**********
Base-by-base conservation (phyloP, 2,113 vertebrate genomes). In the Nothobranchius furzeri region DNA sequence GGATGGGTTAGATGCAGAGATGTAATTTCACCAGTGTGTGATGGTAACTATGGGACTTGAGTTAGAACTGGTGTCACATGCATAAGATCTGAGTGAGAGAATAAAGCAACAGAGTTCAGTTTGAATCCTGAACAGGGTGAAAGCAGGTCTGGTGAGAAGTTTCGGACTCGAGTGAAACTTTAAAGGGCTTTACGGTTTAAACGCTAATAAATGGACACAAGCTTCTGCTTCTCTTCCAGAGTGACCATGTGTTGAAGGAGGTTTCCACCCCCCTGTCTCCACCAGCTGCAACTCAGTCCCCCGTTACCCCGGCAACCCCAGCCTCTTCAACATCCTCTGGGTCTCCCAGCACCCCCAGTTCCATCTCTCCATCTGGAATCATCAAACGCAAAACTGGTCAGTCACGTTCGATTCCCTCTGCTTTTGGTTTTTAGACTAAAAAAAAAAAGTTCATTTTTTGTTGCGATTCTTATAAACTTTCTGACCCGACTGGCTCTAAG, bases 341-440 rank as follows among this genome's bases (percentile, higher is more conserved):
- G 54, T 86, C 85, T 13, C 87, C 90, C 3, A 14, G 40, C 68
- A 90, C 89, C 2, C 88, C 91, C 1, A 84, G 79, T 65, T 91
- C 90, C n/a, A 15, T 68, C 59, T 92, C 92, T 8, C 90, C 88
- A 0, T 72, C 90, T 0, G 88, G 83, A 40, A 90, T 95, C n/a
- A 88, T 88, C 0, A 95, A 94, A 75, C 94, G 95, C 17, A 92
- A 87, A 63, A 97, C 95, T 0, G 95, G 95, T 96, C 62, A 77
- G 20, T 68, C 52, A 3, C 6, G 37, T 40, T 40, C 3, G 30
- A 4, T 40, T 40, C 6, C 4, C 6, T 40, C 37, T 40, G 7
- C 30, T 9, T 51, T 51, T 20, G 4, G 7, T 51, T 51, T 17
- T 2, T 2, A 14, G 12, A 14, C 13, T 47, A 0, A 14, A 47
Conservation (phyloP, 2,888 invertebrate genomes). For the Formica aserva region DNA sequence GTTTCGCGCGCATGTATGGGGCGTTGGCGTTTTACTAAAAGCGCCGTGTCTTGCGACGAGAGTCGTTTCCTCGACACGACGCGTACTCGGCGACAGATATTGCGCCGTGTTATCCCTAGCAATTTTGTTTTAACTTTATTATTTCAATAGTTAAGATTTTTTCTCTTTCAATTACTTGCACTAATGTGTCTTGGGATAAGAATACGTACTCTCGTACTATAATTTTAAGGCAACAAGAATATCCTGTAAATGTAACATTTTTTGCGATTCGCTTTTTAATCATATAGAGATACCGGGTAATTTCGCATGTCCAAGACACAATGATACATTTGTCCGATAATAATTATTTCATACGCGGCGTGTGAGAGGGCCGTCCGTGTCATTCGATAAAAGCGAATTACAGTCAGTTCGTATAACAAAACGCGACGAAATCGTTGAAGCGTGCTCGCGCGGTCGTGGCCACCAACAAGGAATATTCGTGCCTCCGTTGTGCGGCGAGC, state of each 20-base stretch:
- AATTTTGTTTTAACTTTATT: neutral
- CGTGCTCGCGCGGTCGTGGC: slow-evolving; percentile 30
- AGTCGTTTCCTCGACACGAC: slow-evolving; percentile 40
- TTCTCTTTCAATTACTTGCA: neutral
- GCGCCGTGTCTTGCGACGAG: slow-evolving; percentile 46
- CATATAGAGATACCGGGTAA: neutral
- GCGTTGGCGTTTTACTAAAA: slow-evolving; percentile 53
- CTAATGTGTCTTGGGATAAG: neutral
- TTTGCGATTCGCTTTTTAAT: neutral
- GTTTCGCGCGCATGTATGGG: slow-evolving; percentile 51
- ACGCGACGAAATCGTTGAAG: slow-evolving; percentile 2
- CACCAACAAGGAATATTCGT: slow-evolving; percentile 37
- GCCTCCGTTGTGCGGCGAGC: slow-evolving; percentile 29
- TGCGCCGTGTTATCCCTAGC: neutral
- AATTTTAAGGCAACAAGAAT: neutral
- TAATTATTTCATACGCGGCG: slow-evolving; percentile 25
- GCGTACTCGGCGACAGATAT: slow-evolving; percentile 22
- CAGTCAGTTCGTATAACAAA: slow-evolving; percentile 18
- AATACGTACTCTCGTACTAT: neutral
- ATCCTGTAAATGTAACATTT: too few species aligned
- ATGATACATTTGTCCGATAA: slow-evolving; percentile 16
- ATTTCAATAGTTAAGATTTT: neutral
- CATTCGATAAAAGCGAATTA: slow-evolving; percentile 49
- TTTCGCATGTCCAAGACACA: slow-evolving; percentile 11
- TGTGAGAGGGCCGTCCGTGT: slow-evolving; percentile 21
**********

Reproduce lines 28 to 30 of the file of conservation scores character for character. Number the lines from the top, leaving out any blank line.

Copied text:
- TAATTATTTCATACGCGGCG: slow-evolving; percentile 25
- GCGTACTCGGCGACAGATAT: slow-evolving; percentile 22
- CAGTCAGTTCGTATAACAAA: slow-evolving; percentile 18